Parliament was dissolved on the 15th of July, 1783, and summoned to meet in October. The Volunteers now began to agitate on the important question of parliamentary reform, which, indeed, was necessary, for there were few members who really represented the nation. The close boroughs were bought and sold openly and shamelessly, and many members who were returned for counties were not proof against place or bribes. But the Volunteers had committed the fatal mistake of not obtaining the exercise of the elective franchise for their Catholic fellow-subjects: hence the Irish Parliament obtained only a nominal freedom, as its acts were entirely in the hands of the Government through the venality of the members. On the 10th of November, one hundred and sixty delegates assembled at the Royal Exchange, Dublin. They were headed by Lord Charlemont, and marched in procession to the Rotundo. The Earl of Bristol, an eccentric, but kind and warm-hearted character, who was also the Protestant Bishop of Derry, took a leading part in the deliberations. Sir Boyle Roche, an equally eccentric gentleman, brought a message from Lord Kenmare to the meeting, assuring them that the Catholics were satisfied with what had been granted to them. He had acted under a misapprehension; and the Bishop of Derry, who was in fact the only really liberal member of the corps, informed the delegates that the Catholics had held a meeting, with Sir Patrick Bellew in the chair, in which they repudiated this assertion. Several plans of reform were now proposed; and a Bill was introduced into the House by Mr. Flood, on the 29th of November, and warmly opposed by Mr. Yelverton, who was now Attorney-General, and had formerly been a Volunteer. A stormy scene ensued, but bribery and corruption prevailed. The fate of the Volunteers was sealed. Through motives of prudence or of policy, Lord Charlemont adjourned the convention sine die; and the flame, which had shot up with sudden brilliancy, died out even more rapidly than it had been kindled. The Volunteers were now deserted by their leaders, and assumed the infinitely dangerous form of a democratic movement. Such a movement can rarely succeed, and seldom ends without inflicting worse injuries on the nation than those which it has sought to avert.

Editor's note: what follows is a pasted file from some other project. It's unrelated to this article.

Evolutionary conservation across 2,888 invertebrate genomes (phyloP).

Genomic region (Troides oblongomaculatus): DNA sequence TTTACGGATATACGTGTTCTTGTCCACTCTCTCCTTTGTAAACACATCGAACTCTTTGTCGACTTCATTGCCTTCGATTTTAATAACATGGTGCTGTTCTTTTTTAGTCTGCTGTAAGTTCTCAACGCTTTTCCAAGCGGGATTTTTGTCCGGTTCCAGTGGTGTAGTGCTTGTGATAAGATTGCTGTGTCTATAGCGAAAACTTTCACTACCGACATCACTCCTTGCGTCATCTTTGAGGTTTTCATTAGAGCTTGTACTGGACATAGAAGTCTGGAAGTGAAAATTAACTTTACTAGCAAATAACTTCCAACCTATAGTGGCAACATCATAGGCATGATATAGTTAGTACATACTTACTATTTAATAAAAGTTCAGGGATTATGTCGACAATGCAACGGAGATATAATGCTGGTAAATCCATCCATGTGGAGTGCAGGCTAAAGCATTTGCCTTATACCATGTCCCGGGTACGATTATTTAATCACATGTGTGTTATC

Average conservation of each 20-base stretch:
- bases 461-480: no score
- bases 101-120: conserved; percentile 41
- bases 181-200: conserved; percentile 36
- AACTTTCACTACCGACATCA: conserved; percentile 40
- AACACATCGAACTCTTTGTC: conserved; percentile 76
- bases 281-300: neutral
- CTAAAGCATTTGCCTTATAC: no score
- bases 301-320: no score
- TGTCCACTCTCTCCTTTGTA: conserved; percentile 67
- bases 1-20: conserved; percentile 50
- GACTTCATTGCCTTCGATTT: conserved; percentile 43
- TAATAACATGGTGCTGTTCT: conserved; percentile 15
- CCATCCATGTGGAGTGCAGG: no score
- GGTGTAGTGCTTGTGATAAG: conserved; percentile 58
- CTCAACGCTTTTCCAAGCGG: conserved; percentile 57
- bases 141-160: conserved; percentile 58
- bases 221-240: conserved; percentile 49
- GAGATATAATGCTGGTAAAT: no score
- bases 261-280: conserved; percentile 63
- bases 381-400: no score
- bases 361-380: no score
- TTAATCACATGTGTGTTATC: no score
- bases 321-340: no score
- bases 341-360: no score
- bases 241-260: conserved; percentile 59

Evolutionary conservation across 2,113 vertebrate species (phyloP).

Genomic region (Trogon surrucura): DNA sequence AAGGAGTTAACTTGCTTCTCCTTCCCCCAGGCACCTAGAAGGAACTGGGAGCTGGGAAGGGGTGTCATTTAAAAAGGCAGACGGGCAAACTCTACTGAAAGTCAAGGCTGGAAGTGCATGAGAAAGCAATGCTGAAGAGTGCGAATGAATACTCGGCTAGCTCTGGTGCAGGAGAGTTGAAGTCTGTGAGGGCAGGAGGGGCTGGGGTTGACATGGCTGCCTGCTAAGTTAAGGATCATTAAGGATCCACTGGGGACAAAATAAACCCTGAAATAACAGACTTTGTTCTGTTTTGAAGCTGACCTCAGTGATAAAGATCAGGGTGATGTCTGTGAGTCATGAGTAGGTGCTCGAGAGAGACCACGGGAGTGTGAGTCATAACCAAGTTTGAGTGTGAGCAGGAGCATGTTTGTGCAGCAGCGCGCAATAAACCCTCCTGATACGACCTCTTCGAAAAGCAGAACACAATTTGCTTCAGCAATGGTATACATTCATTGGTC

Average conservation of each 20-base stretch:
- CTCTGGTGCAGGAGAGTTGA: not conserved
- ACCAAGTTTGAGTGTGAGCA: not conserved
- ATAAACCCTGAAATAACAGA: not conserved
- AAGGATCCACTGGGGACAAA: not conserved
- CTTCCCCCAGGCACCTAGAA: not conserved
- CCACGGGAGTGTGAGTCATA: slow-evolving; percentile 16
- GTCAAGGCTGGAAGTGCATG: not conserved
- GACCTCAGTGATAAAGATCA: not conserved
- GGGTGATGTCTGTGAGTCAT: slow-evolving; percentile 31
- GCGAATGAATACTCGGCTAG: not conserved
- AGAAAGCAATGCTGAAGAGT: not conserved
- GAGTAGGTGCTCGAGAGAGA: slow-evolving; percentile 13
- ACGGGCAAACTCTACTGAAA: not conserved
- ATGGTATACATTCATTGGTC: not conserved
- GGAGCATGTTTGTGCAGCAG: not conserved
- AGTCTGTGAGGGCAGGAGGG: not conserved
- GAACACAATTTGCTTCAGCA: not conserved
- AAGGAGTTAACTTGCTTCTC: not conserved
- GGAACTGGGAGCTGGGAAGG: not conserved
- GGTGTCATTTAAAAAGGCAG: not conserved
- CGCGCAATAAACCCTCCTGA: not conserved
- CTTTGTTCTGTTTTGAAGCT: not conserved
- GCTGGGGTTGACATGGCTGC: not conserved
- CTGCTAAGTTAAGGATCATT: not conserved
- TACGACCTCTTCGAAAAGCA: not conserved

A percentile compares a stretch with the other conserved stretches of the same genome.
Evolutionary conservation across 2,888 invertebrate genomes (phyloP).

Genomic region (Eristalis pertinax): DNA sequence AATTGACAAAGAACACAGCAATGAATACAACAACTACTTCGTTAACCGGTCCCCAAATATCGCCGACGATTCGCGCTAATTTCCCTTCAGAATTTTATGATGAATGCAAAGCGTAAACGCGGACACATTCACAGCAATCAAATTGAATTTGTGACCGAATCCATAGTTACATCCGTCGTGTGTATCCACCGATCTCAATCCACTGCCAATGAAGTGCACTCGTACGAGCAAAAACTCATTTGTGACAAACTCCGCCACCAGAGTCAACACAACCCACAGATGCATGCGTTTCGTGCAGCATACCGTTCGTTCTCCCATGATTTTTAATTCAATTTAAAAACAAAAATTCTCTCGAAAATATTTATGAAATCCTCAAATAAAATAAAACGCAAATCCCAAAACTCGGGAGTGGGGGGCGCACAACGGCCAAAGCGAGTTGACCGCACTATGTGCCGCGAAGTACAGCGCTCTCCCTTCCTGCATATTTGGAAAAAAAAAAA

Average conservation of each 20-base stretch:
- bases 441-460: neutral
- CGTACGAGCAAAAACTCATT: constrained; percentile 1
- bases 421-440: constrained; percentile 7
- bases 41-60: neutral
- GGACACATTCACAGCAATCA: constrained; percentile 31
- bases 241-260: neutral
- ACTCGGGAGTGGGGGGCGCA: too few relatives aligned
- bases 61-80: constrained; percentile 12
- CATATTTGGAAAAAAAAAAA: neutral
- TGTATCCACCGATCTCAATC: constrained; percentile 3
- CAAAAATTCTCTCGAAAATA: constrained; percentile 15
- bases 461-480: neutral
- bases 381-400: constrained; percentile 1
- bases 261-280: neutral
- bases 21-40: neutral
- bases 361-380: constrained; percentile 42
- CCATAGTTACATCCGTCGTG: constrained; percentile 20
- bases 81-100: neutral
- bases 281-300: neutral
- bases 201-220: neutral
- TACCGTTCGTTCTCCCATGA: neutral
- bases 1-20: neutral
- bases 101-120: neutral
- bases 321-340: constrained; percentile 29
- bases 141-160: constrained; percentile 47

The delegates were again convened in Dublin, by Flood and Napper Tandy. They met in October, 1784, and their discussions were carried on in secret. Everywhere the men began to arm themselves, and to train others to military exercises. But the Government had gained a victory over them in the withdrawal of their leaders, and the Attorney-General attempted to intimidate them still further by a prosecution. In 1785 a Bill was introduced for removing some of the commercial restraints of the Irish nation; it passed the Irish House, but, to satisfy popular clamours in England, it was returned with such additions as effectually marred its usefulness. Grattan now